Things to Do in Fort Wayne and Beyond

Onward and upward from American Idol

Evan Gillespie

Whatzup Features Writer

Published April 4, 2019

Heads Up! This article is 3 years old.

When you win American Idol at the age of 17, you’ve got plenty of time to evolve and still be at the beginning of your career. That’s the situation that Scotty McCreery finds himself in eight years after he became the champion of Idol’s tenth season.

Now he’s got a new album that’s more representative of what he wants to do with his career than any of his other albums, and he’s hitting heights that he never reached even at the pinnacle of his Idol exposure.

Impressive Splash

Not that the Idol win wasn’t a very big deal. McCreery was still in high school in North Carolina when he auditioned for the show, and while he was competing, the producers required that his mother stay with him in Los Angeles. His faceoff in the finale against 16-year-old Lauren Alaina was the youngest final round in the show’s history.

The wave of Idol success generated a record deal with Mercury Nashville and two albums, 2011’s Clear As Day and 2012’s Christmas with Scotty McCreery. See You Tonight followed on Motown Records in 2013.

Clear As Day made an impressive splash. It sold almost 200,000 copies in its first week and debuted at number one on the Billboard 200 chart. It was the first debut album by a country artist to bow at number one and the youngest number-one debut by a male artist. It was also the first Idol debut album to hit number one since Ruben Stoddard did it in 2003.

But major record labels are notoriously fickle, and when See You Tonight didn’t perform up to the first album’s stratospheric standards, McCreery’s record label dropped him. He was 22 years old when it happened, and he wasn’t ready to quit just yet.

Instead, in the midst of legal battles over the future of his career, he got to work writing his own songs, something he hadn’t been encouraged to do by his label. He’d been singing and recording other people’s music, but he knew he had some things of his own to say.

In Search of the Songs

“At first, it actually started pretty simple,” he said of the process. “We were just looking for the best songs. But then as my life got more complicated, I knew I wanted to make a record that was a lot more personal, and I felt that writing more myself would help capture that.”

He looked for collaborators, music-industry veterans who could help him craft his ideas into songs for a new album.

“I wanted to write with everybody,” he said. “I was just trying to be a sponge and soak up all I could. It really set me up to where I could write every song on the record, and not feel like I was compromising the quality of what I was singing.”

The very first song he wrote was “Seasons Change,” and it felt like a pivotal moment.

“That was my first time diving back into music after dealing with lawyers for a year, and I felt rejuvenated,” he said. “I decided that very day that it was going to be on the record.”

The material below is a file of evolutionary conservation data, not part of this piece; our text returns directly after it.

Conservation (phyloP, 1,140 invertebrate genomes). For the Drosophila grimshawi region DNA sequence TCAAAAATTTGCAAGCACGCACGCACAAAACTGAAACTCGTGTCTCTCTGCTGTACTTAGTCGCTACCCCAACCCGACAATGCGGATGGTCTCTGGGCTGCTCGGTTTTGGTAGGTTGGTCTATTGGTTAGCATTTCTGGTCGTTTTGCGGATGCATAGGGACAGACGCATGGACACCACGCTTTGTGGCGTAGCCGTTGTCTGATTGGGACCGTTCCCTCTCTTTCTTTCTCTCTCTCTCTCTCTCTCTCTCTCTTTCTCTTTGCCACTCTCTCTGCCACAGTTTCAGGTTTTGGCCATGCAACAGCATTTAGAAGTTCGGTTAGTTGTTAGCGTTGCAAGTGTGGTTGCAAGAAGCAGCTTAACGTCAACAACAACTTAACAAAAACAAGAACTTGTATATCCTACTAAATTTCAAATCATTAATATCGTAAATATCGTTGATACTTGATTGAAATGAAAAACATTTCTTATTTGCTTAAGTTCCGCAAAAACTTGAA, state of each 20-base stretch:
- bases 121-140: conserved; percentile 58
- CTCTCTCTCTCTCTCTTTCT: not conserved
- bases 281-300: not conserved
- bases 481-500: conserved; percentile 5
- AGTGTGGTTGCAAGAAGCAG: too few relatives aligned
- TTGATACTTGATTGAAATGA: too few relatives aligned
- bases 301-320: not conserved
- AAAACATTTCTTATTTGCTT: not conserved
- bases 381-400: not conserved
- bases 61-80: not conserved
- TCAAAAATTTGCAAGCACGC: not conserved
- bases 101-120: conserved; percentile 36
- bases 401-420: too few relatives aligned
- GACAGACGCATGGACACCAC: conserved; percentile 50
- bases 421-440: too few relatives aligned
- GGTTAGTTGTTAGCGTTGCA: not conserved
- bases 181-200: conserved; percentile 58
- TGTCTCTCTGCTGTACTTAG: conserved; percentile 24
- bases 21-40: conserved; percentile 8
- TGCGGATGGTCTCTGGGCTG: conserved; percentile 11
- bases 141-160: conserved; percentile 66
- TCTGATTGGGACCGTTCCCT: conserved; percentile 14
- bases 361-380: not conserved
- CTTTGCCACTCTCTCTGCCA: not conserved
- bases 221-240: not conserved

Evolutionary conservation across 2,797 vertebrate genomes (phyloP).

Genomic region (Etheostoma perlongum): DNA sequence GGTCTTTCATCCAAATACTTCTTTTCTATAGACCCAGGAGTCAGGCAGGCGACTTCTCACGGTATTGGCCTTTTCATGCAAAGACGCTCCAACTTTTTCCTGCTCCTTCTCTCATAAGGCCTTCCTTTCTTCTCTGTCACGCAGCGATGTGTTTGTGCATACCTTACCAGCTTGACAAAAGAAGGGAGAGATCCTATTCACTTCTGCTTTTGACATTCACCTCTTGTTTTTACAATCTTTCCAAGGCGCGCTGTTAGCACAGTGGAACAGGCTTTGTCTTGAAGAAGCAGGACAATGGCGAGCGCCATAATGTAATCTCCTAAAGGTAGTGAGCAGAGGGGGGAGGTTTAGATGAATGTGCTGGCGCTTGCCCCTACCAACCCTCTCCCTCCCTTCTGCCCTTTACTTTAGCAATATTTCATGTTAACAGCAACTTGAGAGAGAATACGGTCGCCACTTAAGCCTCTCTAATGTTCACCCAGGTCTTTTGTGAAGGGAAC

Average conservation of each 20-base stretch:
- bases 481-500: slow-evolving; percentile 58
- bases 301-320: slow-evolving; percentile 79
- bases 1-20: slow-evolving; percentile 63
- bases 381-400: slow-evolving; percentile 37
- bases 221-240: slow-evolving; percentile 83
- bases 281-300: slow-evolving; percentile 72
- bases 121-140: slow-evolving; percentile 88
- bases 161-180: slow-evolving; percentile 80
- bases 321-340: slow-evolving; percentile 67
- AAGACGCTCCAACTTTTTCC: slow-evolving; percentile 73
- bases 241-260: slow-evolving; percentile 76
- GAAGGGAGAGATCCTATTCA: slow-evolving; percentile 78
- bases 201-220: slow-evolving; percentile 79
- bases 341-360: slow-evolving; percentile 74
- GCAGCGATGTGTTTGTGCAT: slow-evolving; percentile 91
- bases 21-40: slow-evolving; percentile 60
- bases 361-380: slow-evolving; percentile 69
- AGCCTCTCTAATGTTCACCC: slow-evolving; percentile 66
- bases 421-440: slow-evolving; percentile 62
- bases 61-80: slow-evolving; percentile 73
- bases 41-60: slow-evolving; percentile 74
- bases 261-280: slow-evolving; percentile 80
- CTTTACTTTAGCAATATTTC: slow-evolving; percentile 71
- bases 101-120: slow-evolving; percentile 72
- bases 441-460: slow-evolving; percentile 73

But there was no record yet. McCreery was still without a label and had no prospects for releasing a new album even if he had more than enough songs to make one.

That changed when he wrote “Five More Minutes,” an emotional song that came to him after his grandfather died.

“I knew it was a special song,” he said. “I tweeted that day that we just wrote my favorite song I’d ever written.”

He made the decision to release the song as a single even without the backing of a record label. It was a bold move, and it was far from the standard way of doing things.

“Most sane people would have said to wait,” he said, “but my management and I really believed in it, and at the core of country music, it still comes down to the song. And we were willing to bet on that. We knew it might take a while, but we felt like we could do it and build something one step at a time.”

Hitting No. 1

It didn’t take a while, though. The song rocketed up the charts, eventually becoming the first number-one single of McCreery’s career.

“Sometimes you feel like you’ve really got to sell something,” McCreery said, “but this one, from the first time people heard it, everybody started telling me their own stories, and I enjoyed that more than anything else.”

The result was a record deal with a new label and the release of Seasons Change in March 2018. The second single from the album, “This Is It,” became McCreery’s second number-one hit just a couple of months later. That song was a marker for another huge change in McCreery’s life, his marriage to his childhood sweetheart.

“She’s a huge part of this record, the inspiration for all the love songs,” he said. “We met in kindergarten. Her kindergarten diary has ‘Mrs. McCreery’ written in it with hearts around it. We started dating senior year of high school, and became best friends in the last few years.”

McCreery put together a tour for Seasons Change, a triumphant return to the road for a career that’s both resurgent and brand new at the same time. He’s learned from his TV-born success how to play in the big leagues, and now he’s learning how to do it on his own terms.

When McCreery comes to the Honeywell Center, he’ll be joined by another rising country star with a TV background. Emily Ann Roberts, 20, was a finalist on season nine of The Voice in 2015, and now she’s working hard to build a career.

Perhaps she can find inspiration in McCreery, whose very early start puts him in the position for a career renaissance while he’s still a very young man.

“I’ve lived a lot of life since my last record,” said Scotty McCreery. “I really wanted this album to show who Scotty is at 24, what’s going on in my life, and I think we accomplished that.”


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